Dr Prerna Tewari
Position: HRB ICE Post Doctoral Research Fellow
Dr. Prerna Tewari was appointed in 2012 as an HRB ICE fellow with CERVIVA. She is based at the Coombe Women & Infants University Hospital and the Department of Histopathology & Morbid Anatomy at Trinity College Dublin. She has extensive experience in cancer biology and molecular biology and has been actively involved in identification and evaluation of potential biomarkers for Head and Neck Carcinomas, Prostate Cancers and Childhood Leukaemia. In addition, she has worked extensively on understanding the genetic mechanisms that underline the development of Haematological malignancies. Prerna was awarded a PhD from All India Institute of Medical Sciences (AIIMS) New Delhi India. Her PhD dissertation was based on identification of biomarkers in Oral Squamous Cell Carcinomas. Prior to her appointment as a HRB ICE fellow, she undertook post-doctoral training and research in the Department of Haematology, Trinity College Dublin. During her post-doctoral training, she identified germline variants in DNA repair genes which are linked with susceptibility to multiple myeloma in the Irish population. Some of these findings have immense significance for clinical management of patients. She has received a number of awards during both her PhD and post-doctoral training. She was awarded the Best Oral Presentation Award at the Haematology Association of Ireland 2007 and the Best Poster Award at the All Ireland cancer conference 2009. She also presented her research findings at the Royal Society of Medicine Dublin for the St. Luke’s Young Scientist Award. Recently she was awarded the Irish cancer society fellowship for attending IARC summer school in Lyon.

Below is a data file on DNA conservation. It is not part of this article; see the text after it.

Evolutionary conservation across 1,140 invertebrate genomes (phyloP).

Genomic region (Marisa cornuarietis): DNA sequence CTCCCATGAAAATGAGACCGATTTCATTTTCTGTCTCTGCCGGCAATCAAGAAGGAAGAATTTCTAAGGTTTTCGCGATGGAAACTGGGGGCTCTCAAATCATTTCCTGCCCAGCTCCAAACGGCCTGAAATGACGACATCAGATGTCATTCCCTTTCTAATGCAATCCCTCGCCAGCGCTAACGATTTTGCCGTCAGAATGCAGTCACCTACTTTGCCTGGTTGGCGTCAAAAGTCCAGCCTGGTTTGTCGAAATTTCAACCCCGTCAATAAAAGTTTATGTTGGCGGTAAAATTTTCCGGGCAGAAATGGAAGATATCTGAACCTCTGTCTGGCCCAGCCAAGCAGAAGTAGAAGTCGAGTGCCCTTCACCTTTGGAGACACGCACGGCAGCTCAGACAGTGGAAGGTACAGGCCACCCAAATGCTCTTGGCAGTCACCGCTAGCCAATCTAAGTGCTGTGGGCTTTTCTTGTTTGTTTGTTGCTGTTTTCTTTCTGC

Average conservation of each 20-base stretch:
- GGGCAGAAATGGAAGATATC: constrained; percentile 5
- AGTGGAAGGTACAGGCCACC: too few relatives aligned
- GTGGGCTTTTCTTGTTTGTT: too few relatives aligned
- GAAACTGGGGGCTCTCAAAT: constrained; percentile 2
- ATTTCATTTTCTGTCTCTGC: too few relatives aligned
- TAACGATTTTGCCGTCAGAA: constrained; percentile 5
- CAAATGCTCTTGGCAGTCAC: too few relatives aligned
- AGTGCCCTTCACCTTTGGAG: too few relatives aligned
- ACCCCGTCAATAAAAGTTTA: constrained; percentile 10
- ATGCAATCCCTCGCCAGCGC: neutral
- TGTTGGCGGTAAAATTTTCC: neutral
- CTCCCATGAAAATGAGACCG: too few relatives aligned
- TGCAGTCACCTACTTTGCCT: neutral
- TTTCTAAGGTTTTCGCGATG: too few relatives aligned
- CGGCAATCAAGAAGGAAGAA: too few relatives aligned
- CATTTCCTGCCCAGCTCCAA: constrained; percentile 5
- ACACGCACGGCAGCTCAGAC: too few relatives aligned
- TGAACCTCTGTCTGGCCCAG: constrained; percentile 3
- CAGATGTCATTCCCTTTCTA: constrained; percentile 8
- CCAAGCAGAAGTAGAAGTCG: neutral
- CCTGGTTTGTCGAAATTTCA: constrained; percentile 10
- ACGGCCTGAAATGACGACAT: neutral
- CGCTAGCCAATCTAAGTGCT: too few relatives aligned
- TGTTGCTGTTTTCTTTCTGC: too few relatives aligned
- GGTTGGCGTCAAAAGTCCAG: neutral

Trinity College Dublin
HPV and biomarker screening
HPV infections play a crucial role in the aetiology of cervical lesions. Various molecular assays have been developed to detect HPV. HPV DNA testing is already being used for the management of cervical disease. While it is generally accepted that HPV DNA testing is more sensitive for detection of cervical disease compared with cytology, it is less specific in particular in younger age groups, largely due to the high prevalence of transient HPV infections. As a consequence, the appropriate framework for HPV testing is paramount to avoid unnecessary testing and follow up. There is a clear need to improve the specificity of HPV DNA testing, and this can be achieved at various levels, including HPV genotyping and viral load assessment. An alternative approach is to triage with some form of secondary biomarkers. Several biomarker options exists for this including (1) measuring HPV E6 and E7 mRNA transcripts, (2) alterations to methylation patterns of several genes, (3) alterations of viral and host genomes (4) detection of cellular proteins overexpressed in HPV infected cells.
Within this project, CERVIVA aims to address the need for additional triage markers for cervical screening through evaluation of a combined approach of HPV DNA, HPV mRNA, p16INK4A/ki67 and a novel panel of 20 mRNA biomarkers developed as part of an FP7 funded programme grant "AutoCast" in a colposcopy controlled study. The data generated from this colposcopy controlled study will support a primary screening algorithm of primary HPV testing followed by biomarker triage.
This will be the first study to evaluate all three biomarker sets in a single population.Last updated 2015